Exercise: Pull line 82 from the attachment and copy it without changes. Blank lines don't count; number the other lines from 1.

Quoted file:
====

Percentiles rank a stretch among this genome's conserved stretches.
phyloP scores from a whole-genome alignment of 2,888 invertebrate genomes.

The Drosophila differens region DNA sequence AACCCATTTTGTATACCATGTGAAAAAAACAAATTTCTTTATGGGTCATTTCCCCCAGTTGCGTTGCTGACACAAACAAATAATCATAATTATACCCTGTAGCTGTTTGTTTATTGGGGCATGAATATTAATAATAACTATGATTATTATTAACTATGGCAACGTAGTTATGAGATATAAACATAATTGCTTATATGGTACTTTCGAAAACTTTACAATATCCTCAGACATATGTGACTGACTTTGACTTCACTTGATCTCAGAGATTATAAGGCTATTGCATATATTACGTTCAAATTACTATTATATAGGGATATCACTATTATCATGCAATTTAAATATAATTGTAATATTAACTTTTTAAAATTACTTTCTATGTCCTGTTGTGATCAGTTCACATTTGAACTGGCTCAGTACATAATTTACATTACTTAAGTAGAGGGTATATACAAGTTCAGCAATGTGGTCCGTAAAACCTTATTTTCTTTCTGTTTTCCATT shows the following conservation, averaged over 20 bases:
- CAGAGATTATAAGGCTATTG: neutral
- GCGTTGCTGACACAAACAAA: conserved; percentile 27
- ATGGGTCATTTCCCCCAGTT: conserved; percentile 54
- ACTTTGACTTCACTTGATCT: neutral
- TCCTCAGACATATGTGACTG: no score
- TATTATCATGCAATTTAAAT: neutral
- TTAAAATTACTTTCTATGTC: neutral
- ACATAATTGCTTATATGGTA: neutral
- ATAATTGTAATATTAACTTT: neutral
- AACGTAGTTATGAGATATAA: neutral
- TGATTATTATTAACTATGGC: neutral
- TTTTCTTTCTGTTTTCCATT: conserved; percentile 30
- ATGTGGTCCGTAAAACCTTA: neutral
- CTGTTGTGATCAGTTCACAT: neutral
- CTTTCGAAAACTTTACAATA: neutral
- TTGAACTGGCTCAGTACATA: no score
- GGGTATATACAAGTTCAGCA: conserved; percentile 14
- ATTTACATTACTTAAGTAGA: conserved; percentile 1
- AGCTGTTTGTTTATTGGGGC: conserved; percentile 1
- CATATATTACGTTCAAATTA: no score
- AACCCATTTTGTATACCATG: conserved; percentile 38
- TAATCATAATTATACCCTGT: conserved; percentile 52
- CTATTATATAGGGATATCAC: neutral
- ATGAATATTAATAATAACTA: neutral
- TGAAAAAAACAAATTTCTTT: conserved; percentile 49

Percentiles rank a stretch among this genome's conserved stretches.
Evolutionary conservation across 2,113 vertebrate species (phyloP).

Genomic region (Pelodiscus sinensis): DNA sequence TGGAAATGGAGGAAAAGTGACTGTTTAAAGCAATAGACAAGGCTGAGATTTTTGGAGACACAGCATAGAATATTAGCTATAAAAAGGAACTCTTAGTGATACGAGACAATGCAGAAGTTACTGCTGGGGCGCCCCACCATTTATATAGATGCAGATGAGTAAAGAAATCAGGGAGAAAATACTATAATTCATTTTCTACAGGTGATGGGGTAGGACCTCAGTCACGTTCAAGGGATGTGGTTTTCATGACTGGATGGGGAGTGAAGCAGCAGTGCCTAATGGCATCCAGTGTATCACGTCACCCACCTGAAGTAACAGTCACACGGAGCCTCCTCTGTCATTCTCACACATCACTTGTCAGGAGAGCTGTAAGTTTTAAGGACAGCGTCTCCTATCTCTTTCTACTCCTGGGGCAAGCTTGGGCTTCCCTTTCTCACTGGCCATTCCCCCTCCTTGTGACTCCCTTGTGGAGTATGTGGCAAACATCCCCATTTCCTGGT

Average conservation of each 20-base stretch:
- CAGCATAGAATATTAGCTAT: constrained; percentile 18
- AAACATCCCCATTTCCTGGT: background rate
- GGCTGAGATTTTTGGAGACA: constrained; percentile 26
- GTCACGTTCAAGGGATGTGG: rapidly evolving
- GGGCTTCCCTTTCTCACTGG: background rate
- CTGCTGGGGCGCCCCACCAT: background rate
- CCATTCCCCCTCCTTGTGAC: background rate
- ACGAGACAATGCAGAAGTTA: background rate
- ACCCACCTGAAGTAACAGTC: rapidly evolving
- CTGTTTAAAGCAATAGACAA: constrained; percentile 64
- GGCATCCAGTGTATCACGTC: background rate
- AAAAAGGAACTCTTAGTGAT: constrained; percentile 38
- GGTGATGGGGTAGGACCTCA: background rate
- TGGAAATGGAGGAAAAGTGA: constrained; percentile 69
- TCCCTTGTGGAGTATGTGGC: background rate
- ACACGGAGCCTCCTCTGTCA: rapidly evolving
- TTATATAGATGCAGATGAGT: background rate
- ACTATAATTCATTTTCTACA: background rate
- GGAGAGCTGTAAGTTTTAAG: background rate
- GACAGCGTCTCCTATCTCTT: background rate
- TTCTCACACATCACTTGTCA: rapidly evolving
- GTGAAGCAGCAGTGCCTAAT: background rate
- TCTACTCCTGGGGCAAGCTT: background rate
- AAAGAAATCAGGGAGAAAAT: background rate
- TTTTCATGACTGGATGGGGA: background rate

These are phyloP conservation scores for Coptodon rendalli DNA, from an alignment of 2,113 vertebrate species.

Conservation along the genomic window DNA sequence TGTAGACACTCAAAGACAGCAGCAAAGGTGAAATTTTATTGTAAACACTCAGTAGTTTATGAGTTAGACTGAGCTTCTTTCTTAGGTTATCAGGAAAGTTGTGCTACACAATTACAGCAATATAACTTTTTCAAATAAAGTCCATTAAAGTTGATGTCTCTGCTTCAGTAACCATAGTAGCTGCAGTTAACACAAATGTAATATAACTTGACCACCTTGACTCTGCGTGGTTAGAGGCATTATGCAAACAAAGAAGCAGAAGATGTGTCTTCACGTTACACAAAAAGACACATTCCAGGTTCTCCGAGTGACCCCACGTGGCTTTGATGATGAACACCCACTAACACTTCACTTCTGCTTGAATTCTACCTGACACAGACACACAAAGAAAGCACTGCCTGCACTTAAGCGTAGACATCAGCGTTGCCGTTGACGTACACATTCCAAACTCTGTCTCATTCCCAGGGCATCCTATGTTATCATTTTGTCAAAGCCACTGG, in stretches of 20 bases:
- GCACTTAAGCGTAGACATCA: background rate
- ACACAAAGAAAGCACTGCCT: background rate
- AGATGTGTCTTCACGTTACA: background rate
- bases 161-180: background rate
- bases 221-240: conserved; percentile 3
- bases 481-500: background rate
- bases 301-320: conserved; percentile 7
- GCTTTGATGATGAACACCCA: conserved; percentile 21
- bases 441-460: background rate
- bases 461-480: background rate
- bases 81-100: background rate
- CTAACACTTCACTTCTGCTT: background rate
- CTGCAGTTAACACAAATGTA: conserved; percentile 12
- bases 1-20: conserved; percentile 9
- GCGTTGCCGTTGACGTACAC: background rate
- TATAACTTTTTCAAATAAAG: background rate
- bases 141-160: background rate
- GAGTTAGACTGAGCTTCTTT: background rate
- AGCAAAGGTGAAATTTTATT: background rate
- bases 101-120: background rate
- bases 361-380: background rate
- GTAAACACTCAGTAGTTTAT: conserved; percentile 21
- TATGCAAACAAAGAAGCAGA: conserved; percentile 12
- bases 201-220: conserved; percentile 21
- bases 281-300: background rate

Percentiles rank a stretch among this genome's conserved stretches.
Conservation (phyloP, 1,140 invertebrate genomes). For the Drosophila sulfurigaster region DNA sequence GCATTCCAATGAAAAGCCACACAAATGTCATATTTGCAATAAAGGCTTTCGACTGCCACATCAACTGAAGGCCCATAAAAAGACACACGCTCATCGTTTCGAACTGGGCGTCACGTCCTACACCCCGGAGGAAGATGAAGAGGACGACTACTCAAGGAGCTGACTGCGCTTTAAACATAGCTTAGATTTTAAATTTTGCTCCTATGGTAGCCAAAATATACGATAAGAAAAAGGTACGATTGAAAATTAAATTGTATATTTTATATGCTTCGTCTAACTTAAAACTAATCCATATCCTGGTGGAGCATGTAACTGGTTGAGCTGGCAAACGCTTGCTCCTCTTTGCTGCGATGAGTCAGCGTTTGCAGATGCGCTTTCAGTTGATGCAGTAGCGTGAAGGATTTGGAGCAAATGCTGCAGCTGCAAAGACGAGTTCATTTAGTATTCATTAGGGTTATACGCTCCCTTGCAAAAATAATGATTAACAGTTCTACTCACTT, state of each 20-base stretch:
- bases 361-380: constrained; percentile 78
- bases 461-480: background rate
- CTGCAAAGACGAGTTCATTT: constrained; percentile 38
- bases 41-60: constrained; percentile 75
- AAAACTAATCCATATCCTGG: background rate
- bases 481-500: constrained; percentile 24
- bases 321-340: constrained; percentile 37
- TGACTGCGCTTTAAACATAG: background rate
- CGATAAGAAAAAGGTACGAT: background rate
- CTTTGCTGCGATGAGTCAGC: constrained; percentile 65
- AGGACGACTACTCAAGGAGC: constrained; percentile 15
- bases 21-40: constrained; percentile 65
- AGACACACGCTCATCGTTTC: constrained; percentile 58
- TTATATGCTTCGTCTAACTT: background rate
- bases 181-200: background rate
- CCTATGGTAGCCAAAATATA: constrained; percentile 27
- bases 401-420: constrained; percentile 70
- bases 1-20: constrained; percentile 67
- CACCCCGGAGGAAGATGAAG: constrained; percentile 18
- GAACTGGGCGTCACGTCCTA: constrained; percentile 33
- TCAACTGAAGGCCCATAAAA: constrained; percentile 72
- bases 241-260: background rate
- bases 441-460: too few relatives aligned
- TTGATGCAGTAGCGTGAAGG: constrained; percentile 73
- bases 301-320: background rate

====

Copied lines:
- TATGCAAACAAAGAAGCAGA: conserved; percentile 12